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The mouth that roars
Melissa Ludtke Lincoln
January 08, 1979
No one gets tagged with more technicals than the Nets' Kevin Loughery, whose wild sideline antics are beginning to obscure his considerable talents as a coach
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January 08, 1979

The Mouth That Roars

No one gets tagged with more technicals than the Nets' Kevin Loughery, whose wild sideline antics are beginning to obscure his considerable talents as a coach

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Sheila Loughery will never forget the first night she watched her husband coach in a professional basketball game. "He was beside himself on the floor," she says. "At home he never gets excited. I said to the children, 'What's going on with your father? I hope he isn't having a heart attack or something.' " That was back in 1973 when Kevin Loughery took over as coach of the Philadelphia 76ers. And since then, with the Nets in both New York and New Jersey, very little has changed. If anything, Loughery has refined his act, which is unfortunate, because his many scrapes with the officials have somewhat obscured his talents as a coach.

Staying glued to a seat during a game seems to be as impossible for Loughery as frowning is for Miss America. No one coaching today has had more technical fouls called against him or paid more in fines. Some of his players say he is only protecting them. Referees say otherwise.

Actually, Loughery has never paid a penny for his 199 technicals, but his misbehavior has cost his owners more than $14,500 in six years. This season he leads all NBA coaches with 26 technicals, which now cost $75 apiece for the first outburst and a total of $225 for being ejected, which automatically results after a second technical. That happened last Friday night in Piscataway, N.J., where the Nets, who had been inching toward respectability after two dreary seasons, lost their fourth straight, all at home. This loss was to Kansas City 137-126, and before the game was over, Loughery had been ejected. While protesting his banishment he wound up bumping Referee Don Murphy and may be suspended.

Norm Drucker, the NBA's supervisor of officials, who called his share of T's on Loughery when he was an ABA referee, says, "In those days Loughery's outbursts were more isolated. As the years go on, he is reacting this way more and more during the games. What he's doing is unacceptable."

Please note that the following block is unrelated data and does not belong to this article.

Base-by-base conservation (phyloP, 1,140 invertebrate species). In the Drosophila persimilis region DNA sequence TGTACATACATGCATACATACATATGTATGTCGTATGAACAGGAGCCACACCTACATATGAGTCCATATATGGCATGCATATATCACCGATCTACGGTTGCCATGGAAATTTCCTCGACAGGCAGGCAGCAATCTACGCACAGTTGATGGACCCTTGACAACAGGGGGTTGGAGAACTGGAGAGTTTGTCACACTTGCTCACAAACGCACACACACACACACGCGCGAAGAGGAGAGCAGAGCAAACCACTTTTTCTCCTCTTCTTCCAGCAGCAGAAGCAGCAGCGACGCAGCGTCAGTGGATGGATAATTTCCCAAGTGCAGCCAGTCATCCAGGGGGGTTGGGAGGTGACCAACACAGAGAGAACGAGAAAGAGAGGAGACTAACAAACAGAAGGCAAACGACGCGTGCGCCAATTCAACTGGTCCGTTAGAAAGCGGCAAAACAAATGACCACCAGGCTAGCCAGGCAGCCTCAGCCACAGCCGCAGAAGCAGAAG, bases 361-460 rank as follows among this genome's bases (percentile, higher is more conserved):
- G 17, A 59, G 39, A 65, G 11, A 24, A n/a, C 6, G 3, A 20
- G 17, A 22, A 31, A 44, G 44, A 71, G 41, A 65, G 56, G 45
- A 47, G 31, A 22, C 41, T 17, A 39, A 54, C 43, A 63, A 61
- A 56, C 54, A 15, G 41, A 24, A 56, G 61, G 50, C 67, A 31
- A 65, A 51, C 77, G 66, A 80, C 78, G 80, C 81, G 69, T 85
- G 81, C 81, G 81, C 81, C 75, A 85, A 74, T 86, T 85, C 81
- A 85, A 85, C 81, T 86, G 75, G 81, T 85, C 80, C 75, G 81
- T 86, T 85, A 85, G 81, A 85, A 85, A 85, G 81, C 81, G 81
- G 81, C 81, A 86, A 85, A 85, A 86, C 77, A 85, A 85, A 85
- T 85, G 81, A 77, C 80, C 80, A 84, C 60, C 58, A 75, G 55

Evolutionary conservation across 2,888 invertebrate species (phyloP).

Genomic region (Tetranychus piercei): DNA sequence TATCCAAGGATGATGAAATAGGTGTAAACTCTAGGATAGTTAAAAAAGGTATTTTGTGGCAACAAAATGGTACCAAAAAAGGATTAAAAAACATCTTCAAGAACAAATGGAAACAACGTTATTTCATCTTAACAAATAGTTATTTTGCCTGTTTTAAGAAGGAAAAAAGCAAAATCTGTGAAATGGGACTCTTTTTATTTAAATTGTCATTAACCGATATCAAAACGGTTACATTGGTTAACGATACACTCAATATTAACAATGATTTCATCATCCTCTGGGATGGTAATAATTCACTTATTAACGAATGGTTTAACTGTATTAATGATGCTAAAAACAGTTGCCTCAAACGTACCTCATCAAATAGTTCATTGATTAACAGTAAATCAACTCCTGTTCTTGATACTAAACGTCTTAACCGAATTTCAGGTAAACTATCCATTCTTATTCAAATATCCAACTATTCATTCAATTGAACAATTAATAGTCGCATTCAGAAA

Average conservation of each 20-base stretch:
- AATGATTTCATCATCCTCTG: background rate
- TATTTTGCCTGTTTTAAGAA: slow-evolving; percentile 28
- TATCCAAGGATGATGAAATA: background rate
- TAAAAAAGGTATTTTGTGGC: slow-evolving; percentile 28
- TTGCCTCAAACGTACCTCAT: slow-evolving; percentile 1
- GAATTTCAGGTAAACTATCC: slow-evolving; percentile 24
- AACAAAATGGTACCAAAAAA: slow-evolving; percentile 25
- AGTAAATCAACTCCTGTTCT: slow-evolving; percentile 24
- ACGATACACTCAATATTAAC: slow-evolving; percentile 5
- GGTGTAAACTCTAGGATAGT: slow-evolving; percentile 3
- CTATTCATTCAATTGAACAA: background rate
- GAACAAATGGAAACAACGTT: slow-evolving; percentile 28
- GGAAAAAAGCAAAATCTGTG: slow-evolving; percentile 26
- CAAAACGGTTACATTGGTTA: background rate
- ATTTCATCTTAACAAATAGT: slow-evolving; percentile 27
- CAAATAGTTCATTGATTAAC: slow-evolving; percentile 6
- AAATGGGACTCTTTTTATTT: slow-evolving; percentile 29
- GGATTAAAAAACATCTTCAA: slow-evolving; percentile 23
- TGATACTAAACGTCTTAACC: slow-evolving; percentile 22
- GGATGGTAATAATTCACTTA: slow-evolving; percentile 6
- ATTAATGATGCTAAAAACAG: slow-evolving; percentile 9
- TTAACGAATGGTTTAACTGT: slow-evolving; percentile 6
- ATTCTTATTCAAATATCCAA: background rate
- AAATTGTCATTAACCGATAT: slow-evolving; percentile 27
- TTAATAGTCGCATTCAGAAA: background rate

A week before, during a game with Houston, Loughery received a technical after only six minutes of play. "He got it for unsportsmanlike conduct and for badgering, which started from the opening tip," says Referee Paul Mihalak. "Some coaches take as much rope as you give them. It's our job to control the game, and we had to keep Kevin where he should be." On the bench.

Loughery admits that the Nets may lose some games because of his technicals, and there was a time three years ago when he tried to soften his approach. After receiving a record six technicals in one game and a $1,000 fine (the Nets were then in the American Basketball Association, which permitted unlimited technicals), he experimented with the sedentary approach to coaching. "I did it for a game or two," he says, "then realized it wasn't for me. Not only is it my style to get up and move around, but the games started bothering me. I wasn't getting my frustrations out. I can't possibly see how guys can sit there, but that's their nature. My style is definitely not for everyone."

That's a blessing. Loughery yells at officials, jumps out of his seat and runs up and down the sideline, sneering whenever he finds fault with a referee's judgment. Even when he stops yelling, his mouth keeps moving; he chews on a wad of sugarless gum throughout the game. When he leaps, he looks like a Raggedy Andy doll, his floppy shoulder-length hair—it turned gray when he was in his late 20s—and arms and legs going in all directions. Most of the time, he is yelling, "How come we don't get any foul shots?" or, "What about some calls on our end?" When not berating the refs he is calling about 85% of the Nets' plays, both offensively and defensively.

Earlier this season his courtside misbehavior caused Referee Richie Powers to give him three technicals in a game against Philadelphia, a punishment not permitted by NBA rules. The Nets protested the game, which they lost 137-133 in double overtime. Commissioner Larry O'Brien not only upheld the Nets' protest—the game will be replayed from 5:50 in the third quarter, which was when Loughery was hit with his third T—but also suspended Powers for five games without pay.

However, Loughery didn't have the last laugh after all. "I wish that the Philadelphia situation had never happened," he says. "Over the season we've shot 230 fewer foul shots than our opponents, and now I'm getting technicals that I can't believe. I'll get one three minutes into a game but I'll see other coaches out on the court, and they don't get anything. Maybe rightfully so. It's probably my history. But every time I get a technical early in the game we shoot 20 or so fewer foul shots and we lose. My technicals have hurt us this season, and that's why I've tried to cool it. But I seem to get one anyway. It's automatic now.

"Everyone would agree that I'm the hardest coach on the officials. Maybe it's not the referees who are at fault," Loughery added after spending a technical-free night on the bench Saturday in Cleveland where the Nets lost their fifth straight, 104-94. "I'll never be a totally sit-down coach, but if it's going to be stand-up coaching then I'll stay off the officials. The team shouldn't have to suffer because of my behavior."

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